But this isn’t the case anymore. Even as far back as 2018, IPOs brought in $50.3bn in the tech sector, while private equity firms invested $130.9bn.

Are IPOs losing their popularity? 

There have certainly been a few incidents in recent times that are making IPOs seem less favourable to the public eye. For a while, there was a big SPAC trend anyway, where several prominent gaming firms (including DraftKings) preferred special purpose acquisition companies to go public to traditional IPOs.

While that has died down almost completely, the popularity of undergoing IPO does not seem to have risen as equally.

When Deliveroo started its first day of trading on the London Stock Market in April 2021, it became one of the worst IPO launches in history. Shares dropped by 26% and wiped £2bn ($2.53bn) from its market capitalisation. Some people even asked if this was the end of the British IPO market.

On the other side of the pond, the New York Stock Exchange was dealing with WeWork; the company that imploded harder than perhaps any company, ever. There’s far too much in WeWork to even pretend to condense it, but all you need to know is the company was valued at $47bn in 2019, but is now threatened with being delisted from NYSE because it’s fallen under $1 in share value.

As for the esports and sports betting scene, one of the biggest organisations in the world, FaZe, went private on 8 March. The deal was valued at $47m, a fraction of the $725m FaZe was valued at when it went public in July 2022. There are a number of reasons FaZe struggled in the public market, but you’d need more hands than are anatomically possible for one person to point enough fingers at all of the different factors. The short story is: FaZe Clan couldn’t balance what shareholders wanted against what the fans wanted.

That can be a common theme.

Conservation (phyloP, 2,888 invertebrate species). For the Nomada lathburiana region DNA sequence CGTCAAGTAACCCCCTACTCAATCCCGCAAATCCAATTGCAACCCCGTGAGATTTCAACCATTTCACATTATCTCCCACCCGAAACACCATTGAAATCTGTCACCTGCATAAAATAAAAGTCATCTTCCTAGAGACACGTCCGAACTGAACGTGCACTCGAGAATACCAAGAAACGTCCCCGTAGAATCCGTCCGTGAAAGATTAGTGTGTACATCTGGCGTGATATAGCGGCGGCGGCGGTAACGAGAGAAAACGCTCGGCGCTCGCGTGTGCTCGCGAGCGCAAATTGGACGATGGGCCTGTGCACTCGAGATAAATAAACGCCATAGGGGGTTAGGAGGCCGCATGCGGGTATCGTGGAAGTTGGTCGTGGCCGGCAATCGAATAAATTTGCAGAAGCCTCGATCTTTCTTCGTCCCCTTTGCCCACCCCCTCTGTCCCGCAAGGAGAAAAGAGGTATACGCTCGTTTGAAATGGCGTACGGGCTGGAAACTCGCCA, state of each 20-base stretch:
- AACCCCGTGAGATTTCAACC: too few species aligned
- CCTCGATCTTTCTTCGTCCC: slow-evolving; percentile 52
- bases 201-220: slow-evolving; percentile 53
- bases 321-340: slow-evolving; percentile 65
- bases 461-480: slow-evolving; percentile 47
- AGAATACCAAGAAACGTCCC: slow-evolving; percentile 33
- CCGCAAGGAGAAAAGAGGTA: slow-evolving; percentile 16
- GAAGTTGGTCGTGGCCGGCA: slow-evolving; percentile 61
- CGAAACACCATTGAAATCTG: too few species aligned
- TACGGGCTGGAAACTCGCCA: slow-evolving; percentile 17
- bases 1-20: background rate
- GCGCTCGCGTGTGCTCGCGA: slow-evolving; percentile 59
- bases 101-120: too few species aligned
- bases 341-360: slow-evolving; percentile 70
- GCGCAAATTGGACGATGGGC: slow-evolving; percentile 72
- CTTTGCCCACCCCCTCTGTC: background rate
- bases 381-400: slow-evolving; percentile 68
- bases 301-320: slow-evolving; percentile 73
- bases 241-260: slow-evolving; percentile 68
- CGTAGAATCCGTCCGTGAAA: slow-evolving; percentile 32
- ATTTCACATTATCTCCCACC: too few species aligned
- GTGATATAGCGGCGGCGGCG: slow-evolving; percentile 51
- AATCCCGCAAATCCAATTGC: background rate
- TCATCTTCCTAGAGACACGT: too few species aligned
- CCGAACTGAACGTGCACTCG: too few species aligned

Some companies never went public in the first place

Even if the allure of IPOs is dying down, this isn’t going to be a problem for every company. Some of them never went public in the first place. 

Once a company goes private, the business is in the hands of a few select people; either the private equity firm or the family controlling the company. This makes it infinitely easier to make decisions and act on them

Valve is still a private company. MiHoYo, a giant Chinese gaming company that uses gacha mechanics thought about going public, but withdrew its IPO application in 2020; its games had skyrocketed in popularity. 

The biggest example in gambling is bet365, which has been private since it launched in 2000, owned and operated by the Coates family. On the supplier side, Interblock is a huge firm one would assume is NYSE-listed but has remained private, in 2022 being acquired by (you guessed it, private equity) funds managed by Oaktree Capital Management.

If anything, this proves that there’s no set path to success for companies; going public is no longer a symbol of ‘making it’ but should instead be analysed as a viable strategy, rather than the only strategy.

In terms of privately owned ventures, privately owned startups with a value over $1bn used to be called “unicorns” because of their rarity, but in 2022 they hit the 1,000+ milestone for the amount of businesses classed as a unicorn. During 2021, more businesses became a unicorn in that year alone when compared to the holistic number across the previous five years. The Indian Premier League even became a decacorn in 2022, when it reached $10.9bn.

So perhaps we’ll see a new era of company ownership going forward, where gaming companies won’t be afraid to rely on private equity, rather than face the public eye on the stock market. Is it time for more casino and sports betting companies to take a gamble on their products and boot out the shareholders and their opinions for good?